South Africa on Friday welcomed a decision by the World Bank to grant Africa’s biggest economy a controversial $3.75 billion loan to develop a coal-fired power plant to boost flagging power supply.
The loan — the first World Bank loan for South Africa since the end of apartheid in 1994 — was approved despite the lack of support from the United States, Netherlands and Britain, which abstained mainly due to environmental concerns.
South Africa, which is battling a chronic power shortage said it would address the concerns raised over emissions. The country is reliant on coal for 95 percent of its electricity supply, and is the worst emitter on the continent.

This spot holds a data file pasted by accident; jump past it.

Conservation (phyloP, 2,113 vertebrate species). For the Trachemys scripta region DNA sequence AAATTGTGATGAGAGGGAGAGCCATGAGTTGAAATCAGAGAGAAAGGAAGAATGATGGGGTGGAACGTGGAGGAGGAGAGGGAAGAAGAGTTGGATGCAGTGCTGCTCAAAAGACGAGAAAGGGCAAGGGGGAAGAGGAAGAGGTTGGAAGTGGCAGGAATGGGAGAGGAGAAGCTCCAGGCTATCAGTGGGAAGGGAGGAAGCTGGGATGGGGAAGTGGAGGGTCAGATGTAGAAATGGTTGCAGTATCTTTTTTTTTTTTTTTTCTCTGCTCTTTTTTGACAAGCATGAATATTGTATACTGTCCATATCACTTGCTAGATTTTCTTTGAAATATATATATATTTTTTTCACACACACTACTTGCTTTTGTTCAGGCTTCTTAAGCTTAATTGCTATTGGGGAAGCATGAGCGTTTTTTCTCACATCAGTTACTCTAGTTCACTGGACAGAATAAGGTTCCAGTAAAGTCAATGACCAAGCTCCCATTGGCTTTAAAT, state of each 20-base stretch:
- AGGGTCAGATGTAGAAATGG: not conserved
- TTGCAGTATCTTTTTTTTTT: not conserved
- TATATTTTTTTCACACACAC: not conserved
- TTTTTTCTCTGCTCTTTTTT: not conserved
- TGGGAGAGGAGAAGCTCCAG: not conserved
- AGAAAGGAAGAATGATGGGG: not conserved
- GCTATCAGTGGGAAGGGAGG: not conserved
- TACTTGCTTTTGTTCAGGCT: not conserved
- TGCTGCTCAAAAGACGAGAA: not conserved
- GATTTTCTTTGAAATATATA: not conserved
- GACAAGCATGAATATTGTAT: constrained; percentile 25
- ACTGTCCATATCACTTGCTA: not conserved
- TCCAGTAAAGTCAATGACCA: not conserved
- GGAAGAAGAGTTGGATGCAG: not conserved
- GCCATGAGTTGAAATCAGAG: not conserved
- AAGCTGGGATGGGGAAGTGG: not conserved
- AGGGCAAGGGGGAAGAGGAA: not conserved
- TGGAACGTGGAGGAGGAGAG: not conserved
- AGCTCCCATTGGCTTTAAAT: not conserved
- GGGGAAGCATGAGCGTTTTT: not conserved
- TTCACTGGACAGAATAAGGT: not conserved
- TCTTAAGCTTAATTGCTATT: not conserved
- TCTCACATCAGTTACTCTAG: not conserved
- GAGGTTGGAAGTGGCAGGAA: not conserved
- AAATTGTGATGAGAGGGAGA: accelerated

South Africa’s national grid suffered a near collapse in early 2008, costing the country billions of dollars in lost output across all sectors as Eskom enforced rolling blackouts.
The loan will finance the Medupi power station — Eskom’s first such plant in more than two decades — and the country’s first large wind and concentrated solar power projects.
Medupi is part of several new power stations planned to boost generation capacity to satisfy fast-rising power demand.
“This (loan) will ensure the country’s economic development objectives remain on track and that security of electricity supply is restored,” the Treasury said in a statement.
The loan rate is at 6 month LIBOR + 0.5 percent fixed margin and a variable spread of 0.24 percent, to be reset semi-annually. The maturity is 28.5 years with a grace period of 7 years, the Treasury said.
SOURCED FROM REUTERS